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Looking beyond the burger: insights into the “how” of deep and urgent food system transformation

by Geraldine Gilbert, Nov 10
6 minutes read

Deep transformation of our global food system, in the face of intensifying climate, ecological and public health crises, has never been more urgent. Over the coming weeks [November 2022 to January 2023], we will publish a series of insights into how to drive more transformative change in the global food system. We will draw on a range of perspectives, including Forum’s own work on the future of food, in particular what we have learnt from our multiple initiatives on the future of protein, as well as insights emerging from COP27 and other events, initiatives and conversations happening around the world.

There’s no shortage of noise and opinion on what the future of food needs to look like and plenty of effort and action to get there. As an ambitious changemaker, perhaps working in the food industry, in policy or civil society, you no doubt have your point of view and a big pile of work on your plate. But will all our efforts combined add up to what the world really needs? Will it all be enough, and are we all going about change in the best possible way?

Over the next few months, we will bring some perspectives and insights to the mix on a selection of top questions and themes about food system transformation, focusing on the nature and quality of the transition the world needs to see. We’ll look at what’s slowing or stopping progress towards the best possible outcomes for the future of food, and what’s working well that others can learn from.

Why are we talking about food system transformation, and what exactly do we mean by it?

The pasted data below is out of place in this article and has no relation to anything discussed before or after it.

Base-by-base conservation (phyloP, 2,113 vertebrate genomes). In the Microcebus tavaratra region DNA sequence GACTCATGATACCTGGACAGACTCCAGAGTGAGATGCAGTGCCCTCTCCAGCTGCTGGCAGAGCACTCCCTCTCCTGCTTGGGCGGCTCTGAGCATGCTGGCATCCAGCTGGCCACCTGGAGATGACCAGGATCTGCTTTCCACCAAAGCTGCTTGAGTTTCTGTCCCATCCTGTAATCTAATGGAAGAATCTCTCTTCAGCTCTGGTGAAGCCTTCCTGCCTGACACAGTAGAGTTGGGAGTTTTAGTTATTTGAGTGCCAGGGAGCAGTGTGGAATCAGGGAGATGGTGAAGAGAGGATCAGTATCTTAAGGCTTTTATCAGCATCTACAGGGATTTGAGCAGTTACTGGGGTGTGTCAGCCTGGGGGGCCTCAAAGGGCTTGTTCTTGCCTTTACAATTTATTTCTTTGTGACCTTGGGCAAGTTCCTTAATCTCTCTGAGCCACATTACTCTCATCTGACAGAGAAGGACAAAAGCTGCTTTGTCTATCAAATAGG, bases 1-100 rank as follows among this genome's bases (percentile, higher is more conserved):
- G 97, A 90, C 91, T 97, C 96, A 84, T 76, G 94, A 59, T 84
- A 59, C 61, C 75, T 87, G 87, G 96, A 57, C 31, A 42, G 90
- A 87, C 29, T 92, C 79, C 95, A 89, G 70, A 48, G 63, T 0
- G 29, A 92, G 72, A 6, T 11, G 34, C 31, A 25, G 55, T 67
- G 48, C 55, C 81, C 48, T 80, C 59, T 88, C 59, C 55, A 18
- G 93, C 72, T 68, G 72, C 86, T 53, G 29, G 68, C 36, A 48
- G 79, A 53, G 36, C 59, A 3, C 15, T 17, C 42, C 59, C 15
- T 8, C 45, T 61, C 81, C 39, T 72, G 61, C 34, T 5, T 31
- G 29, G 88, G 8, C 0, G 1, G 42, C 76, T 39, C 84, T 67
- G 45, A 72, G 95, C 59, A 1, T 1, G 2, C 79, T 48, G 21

In the face of the intensifying crises facing our natural world and our health and wellbeing, and slow progress on interconnected challenges such as working conditions and livelihoods across much of the global food industry, it’s clear we need a fundamental rethink of how food works. If we’re going to achieve sustainable nutrition for the world, and soon – that is, sustainable, healthy diets that are affordable and accessible to everyone; decent livelihoods for food producers and workers and a thriving food economy; and rapid repair of the natural world that food production depends on – then we need to rework our food system to aim for just and regenerative outcomes. By that, we mean creating positive and interconnected social, environmental and economic outcomes to actively repair damage already done, not just slowing or neutralising negative impacts, while taking care to avoid unintended consequences on planet or people, and making sure no one is left behind in this transition.

So how do we get there?

We believe such a future is within our reach and there are many possible paths to it. It will take transformation rather than just incremental change, a deep redesign rather than a few tweaks, and solutions that target multiple positive benefits rather than focusing on separate problems. There is, thankfully, growing momentum on many interconnected challenges, such as reducing Scope 3 emissions to reach Net Zero, driving healthy diets, halting deforestation, and more. But progress is still too slow and siloed, and action is frankly not generally commensurate with what’s needed. Meanwhile, despite the momentum, there remains a risk of transitions falling short of solving the challenges or delivering the best possible outcomes for humanity. Given how much is now at stake, why not shoot for the moon after all?